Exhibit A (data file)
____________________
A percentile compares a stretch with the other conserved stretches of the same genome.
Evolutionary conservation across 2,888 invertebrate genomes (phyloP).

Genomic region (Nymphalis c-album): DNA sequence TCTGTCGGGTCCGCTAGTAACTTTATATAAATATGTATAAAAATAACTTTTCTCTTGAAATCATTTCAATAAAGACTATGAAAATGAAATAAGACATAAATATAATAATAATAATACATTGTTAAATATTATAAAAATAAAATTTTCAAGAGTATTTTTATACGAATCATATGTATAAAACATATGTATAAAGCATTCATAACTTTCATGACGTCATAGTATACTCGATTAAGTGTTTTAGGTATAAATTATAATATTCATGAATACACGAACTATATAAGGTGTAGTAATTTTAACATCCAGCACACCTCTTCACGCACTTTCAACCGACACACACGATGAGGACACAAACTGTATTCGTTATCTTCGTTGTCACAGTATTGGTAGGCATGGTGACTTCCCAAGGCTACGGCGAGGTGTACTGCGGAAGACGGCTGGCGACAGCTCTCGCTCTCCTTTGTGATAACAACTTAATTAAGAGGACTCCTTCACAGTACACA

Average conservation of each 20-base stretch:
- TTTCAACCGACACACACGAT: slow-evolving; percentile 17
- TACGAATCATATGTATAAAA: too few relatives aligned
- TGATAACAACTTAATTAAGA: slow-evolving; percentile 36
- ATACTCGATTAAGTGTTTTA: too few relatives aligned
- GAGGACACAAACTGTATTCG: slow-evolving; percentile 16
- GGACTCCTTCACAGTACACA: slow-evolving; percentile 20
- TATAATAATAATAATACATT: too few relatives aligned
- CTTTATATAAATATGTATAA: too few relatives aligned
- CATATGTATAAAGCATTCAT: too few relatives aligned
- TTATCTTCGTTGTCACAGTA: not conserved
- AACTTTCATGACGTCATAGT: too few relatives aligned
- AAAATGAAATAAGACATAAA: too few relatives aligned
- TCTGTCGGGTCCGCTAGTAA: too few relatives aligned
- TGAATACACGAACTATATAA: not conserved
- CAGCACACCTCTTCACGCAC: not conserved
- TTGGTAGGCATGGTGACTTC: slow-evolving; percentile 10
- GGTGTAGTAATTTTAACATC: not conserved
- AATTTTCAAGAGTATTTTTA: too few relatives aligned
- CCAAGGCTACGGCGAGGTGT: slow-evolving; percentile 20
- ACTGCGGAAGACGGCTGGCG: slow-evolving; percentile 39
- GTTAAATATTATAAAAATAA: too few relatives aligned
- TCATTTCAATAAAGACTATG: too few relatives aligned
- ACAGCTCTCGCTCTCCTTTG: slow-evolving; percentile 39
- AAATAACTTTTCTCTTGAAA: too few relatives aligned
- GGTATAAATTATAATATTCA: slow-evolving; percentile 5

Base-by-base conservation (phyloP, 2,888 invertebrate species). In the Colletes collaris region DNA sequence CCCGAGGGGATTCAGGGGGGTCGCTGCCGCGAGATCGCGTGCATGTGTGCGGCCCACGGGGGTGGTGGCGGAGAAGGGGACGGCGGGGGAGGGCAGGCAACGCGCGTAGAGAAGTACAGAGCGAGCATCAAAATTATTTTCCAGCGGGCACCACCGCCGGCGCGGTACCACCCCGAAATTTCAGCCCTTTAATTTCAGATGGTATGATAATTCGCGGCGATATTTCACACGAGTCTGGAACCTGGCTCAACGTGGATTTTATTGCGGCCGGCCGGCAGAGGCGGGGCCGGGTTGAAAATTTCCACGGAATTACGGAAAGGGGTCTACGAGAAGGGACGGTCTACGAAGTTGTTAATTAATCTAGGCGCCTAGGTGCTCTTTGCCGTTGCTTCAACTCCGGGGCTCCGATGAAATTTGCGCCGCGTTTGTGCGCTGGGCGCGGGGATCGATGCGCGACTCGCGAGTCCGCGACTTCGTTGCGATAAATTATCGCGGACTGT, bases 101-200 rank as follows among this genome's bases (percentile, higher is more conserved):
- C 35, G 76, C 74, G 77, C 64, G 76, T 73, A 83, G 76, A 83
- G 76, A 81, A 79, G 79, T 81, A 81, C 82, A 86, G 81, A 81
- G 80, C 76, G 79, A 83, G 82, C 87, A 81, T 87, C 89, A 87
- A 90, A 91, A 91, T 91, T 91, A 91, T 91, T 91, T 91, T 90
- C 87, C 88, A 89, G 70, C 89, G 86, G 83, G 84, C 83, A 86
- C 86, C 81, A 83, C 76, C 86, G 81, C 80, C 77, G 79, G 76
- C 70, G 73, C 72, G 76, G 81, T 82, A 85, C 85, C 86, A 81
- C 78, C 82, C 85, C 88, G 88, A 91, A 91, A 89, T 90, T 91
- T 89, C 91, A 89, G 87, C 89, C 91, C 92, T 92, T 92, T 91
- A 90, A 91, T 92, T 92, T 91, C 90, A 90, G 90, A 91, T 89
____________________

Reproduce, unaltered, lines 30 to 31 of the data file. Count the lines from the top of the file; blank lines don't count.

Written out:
Base-by-base conservation (phyloP, 2,888 invertebrate species). In the Colletes collaris region DNA sequence CCCGAGGGGATTCAGGGGGGTCGCTGCCGCGAGATCGCGTGCATGTGTGCGGCCCACGGGGGTGGTGGCGGAGAAGGGGACGGCGGGGGAGGGCAGGCAACGCGCGTAGAGAAGTACAGAGCGAGCATCAAAATTATTTTCCAGCGGGCACCACCGCCGGCGCGGTACCACCCCGAAATTTCAGCCCTTTAATTTCAGATGGTATGATAATTCGCGGCGATATTTCACACGAGTCTGGAACCTGGCTCAACGTGGATTTTATTGCGGCCGGCCGGCAGAGGCGGGGCCGGGTTGAAAATTTCCACGGAATTACGGAAAGGGGTCTACGAGAAGGGACGGTCTACGAAGTTGTTAATTAATCTAGGCGCCTAGGTGCTCTTTGCCGTTGCTTCAACTCCGGGGCTCCGATGAAATTTGCGCCGCGTTTGTGCGCTGGGCGCGGGGATCGATGCGCGACTCGCGAGTCCGCGACTTCGTTGCGATAAATTATCGCGGACTGT, bases 101-200 rank as follows among this genome's bases (percentile, higher is more conserved):
- C 35, G 76, C 74, G 77, C 64, G 76, T 73, A 83, G 76, A 83